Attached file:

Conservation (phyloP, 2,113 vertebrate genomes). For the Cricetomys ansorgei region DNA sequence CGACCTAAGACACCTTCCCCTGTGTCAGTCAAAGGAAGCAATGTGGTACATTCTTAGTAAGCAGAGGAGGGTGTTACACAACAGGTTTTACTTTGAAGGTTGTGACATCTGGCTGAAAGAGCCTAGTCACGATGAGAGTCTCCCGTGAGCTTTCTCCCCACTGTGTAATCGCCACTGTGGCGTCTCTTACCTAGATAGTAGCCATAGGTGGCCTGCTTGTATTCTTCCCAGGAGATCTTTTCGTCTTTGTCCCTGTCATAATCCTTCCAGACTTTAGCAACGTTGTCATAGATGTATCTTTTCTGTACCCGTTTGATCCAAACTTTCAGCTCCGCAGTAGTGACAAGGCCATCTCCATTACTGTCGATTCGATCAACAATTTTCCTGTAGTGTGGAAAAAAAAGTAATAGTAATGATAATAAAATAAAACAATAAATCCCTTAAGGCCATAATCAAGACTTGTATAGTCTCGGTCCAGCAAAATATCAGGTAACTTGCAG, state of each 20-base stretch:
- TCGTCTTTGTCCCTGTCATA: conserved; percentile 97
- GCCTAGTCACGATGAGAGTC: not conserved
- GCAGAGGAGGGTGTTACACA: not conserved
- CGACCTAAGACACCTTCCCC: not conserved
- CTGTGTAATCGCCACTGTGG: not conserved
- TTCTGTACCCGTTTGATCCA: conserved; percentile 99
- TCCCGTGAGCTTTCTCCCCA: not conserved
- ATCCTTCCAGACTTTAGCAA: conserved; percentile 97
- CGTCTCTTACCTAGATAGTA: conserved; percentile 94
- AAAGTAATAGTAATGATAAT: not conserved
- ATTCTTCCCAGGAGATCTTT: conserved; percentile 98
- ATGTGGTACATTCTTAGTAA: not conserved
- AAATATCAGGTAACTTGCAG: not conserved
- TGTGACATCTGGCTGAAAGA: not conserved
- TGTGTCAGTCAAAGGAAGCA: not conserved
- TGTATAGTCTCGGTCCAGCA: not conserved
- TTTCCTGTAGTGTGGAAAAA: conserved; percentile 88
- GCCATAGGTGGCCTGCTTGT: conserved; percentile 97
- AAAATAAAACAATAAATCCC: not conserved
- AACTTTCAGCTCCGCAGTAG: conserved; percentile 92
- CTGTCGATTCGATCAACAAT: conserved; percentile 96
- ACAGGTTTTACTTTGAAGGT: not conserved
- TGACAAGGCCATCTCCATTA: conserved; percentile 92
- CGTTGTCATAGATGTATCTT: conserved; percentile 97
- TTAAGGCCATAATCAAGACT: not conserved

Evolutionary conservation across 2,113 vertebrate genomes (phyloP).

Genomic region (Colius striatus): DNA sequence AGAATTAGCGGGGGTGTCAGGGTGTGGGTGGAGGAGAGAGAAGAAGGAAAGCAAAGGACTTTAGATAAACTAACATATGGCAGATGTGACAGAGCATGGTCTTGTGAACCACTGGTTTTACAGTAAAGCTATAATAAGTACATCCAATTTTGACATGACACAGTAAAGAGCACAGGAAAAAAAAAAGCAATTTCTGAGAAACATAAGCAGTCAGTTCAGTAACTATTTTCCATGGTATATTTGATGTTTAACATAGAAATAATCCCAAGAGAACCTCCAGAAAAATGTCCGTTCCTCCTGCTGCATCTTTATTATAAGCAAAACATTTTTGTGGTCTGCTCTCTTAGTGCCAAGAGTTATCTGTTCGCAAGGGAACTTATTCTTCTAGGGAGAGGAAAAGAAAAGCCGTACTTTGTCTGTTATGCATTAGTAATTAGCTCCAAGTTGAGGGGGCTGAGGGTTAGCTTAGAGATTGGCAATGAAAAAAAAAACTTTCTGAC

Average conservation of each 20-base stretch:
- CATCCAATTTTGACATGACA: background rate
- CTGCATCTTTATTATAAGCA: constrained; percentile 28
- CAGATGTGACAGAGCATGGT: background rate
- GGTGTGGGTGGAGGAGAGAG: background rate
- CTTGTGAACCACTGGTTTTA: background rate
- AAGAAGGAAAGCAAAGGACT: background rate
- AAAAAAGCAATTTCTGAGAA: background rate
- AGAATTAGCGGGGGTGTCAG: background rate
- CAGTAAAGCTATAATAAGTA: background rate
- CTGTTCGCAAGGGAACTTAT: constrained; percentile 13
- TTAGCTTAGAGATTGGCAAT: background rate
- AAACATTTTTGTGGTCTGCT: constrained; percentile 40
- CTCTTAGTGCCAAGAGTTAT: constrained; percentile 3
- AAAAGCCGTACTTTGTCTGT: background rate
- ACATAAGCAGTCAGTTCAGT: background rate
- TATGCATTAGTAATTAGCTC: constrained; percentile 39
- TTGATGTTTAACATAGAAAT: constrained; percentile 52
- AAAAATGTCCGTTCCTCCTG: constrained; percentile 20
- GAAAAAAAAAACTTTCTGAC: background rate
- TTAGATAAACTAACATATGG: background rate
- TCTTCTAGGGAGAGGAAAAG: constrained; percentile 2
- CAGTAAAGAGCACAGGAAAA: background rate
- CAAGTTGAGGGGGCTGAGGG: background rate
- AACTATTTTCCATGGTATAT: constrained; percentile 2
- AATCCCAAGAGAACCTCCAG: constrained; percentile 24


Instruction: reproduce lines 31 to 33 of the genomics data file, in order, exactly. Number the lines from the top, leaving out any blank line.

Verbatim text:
- CTGCATCTTTATTATAAGCA: constrained; percentile 28
- CAGATGTGACAGAGCATGGT: background rate
- GGTGTGGGTGGAGGAGAGAG: background rate